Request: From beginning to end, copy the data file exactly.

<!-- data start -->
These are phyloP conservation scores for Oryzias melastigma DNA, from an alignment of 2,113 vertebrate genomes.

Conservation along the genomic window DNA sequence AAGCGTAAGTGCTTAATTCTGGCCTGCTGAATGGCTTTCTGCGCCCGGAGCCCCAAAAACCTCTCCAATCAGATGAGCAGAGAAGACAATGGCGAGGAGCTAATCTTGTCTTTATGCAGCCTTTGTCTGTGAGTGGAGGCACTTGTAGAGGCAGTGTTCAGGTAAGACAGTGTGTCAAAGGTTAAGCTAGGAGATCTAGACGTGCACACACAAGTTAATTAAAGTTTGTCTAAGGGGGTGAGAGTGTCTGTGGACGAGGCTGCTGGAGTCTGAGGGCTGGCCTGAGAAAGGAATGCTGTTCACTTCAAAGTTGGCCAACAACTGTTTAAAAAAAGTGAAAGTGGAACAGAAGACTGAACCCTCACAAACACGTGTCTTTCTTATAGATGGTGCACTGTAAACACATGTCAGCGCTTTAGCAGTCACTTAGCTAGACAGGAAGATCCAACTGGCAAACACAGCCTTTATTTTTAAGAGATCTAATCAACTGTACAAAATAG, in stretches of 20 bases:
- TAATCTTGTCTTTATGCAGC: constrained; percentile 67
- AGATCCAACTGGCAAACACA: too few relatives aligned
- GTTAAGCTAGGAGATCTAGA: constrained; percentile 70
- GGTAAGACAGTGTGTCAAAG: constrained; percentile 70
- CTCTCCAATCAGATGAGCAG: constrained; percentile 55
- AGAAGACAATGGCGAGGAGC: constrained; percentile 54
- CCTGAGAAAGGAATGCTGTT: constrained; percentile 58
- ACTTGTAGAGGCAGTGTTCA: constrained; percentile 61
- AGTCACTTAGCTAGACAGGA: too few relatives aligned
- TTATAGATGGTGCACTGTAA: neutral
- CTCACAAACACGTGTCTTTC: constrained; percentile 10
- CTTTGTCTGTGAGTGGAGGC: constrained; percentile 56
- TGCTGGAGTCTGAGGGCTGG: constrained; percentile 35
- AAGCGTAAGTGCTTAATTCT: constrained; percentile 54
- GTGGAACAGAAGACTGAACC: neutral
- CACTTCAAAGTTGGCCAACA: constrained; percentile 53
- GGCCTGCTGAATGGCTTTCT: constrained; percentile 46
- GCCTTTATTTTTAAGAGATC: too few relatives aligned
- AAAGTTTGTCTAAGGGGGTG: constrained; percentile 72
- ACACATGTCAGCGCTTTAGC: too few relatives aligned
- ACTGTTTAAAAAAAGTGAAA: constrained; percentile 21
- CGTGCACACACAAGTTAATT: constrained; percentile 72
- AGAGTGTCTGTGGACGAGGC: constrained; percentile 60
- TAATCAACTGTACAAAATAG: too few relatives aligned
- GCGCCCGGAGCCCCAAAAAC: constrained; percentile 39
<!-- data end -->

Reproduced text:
These are phyloP conservation scores for Oryzias melastigma DNA, from an alignment of 2,113 vertebrate genomes.

Conservation along the genomic window DNA sequence AAGCGTAAGTGCTTAATTCTGGCCTGCTGAATGGCTTTCTGCGCCCGGAGCCCCAAAAACCTCTCCAATCAGATGAGCAGAGAAGACAATGGCGAGGAGCTAATCTTGTCTTTATGCAGCCTTTGTCTGTGAGTGGAGGCACTTGTAGAGGCAGTGTTCAGGTAAGACAGTGTGTCAAAGGTTAAGCTAGGAGATCTAGACGTGCACACACAAGTTAATTAAAGTTTGTCTAAGGGGGTGAGAGTGTCTGTGGACGAGGCTGCTGGAGTCTGAGGGCTGGCCTGAGAAAGGAATGCTGTTCACTTCAAAGTTGGCCAACAACTGTTTAAAAAAAGTGAAAGTGGAACAGAAGACTGAACCCTCACAAACACGTGTCTTTCTTATAGATGGTGCACTGTAAACACATGTCAGCGCTTTAGCAGTCACTTAGCTAGACAGGAAGATCCAACTGGCAAACACAGCCTTTATTTTTAAGAGATCTAATCAACTGTACAAAATAG, in stretches of 20 bases:
- TAATCTTGTCTTTATGCAGC: constrained; percentile 67
- AGATCCAACTGGCAAACACA: too few relatives aligned
- GTTAAGCTAGGAGATCTAGA: constrained; percentile 70
- GGTAAGACAGTGTGTCAAAG: constrained; percentile 70
- CTCTCCAATCAGATGAGCAG: constrained; percentile 55
- AGAAGACAATGGCGAGGAGC: constrained; percentile 54
- CCTGAGAAAGGAATGCTGTT: constrained; percentile 58
- ACTTGTAGAGGCAGTGTTCA: constrained; percentile 61
- AGTCACTTAGCTAGACAGGA: too few relatives aligned
- TTATAGATGGTGCACTGTAA: neutral
- CTCACAAACACGTGTCTTTC: constrained; percentile 10
- CTTTGTCTGTGAGTGGAGGC: constrained; percentile 56
- TGCTGGAGTCTGAGGGCTGG: constrained; percentile 35
- AAGCGTAAGTGCTTAATTCT: constrained; percentile 54
- GTGGAACAGAAGACTGAACC: neutral
- CACTTCAAAGTTGGCCAACA: constrained; percentile 53
- GGCCTGCTGAATGGCTTTCT: constrained; percentile 46
- GCCTTTATTTTTAAGAGATC: too few relatives aligned
- AAAGTTTGTCTAAGGGGGTG: constrained; percentile 72
- ACACATGTCAGCGCTTTAGC: too few relatives aligned
- ACTGTTTAAAAAAAGTGAAA: constrained; percentile 21
- CGTGCACACACAAGTTAATT: constrained; percentile 72
- AGAGTGTCTGTGGACGAGGC: constrained; percentile 60
- TAATCAACTGTACAAAATAG: too few relatives aligned
- GCGCCCGGAGCCCCAAAAAC: constrained; percentile 39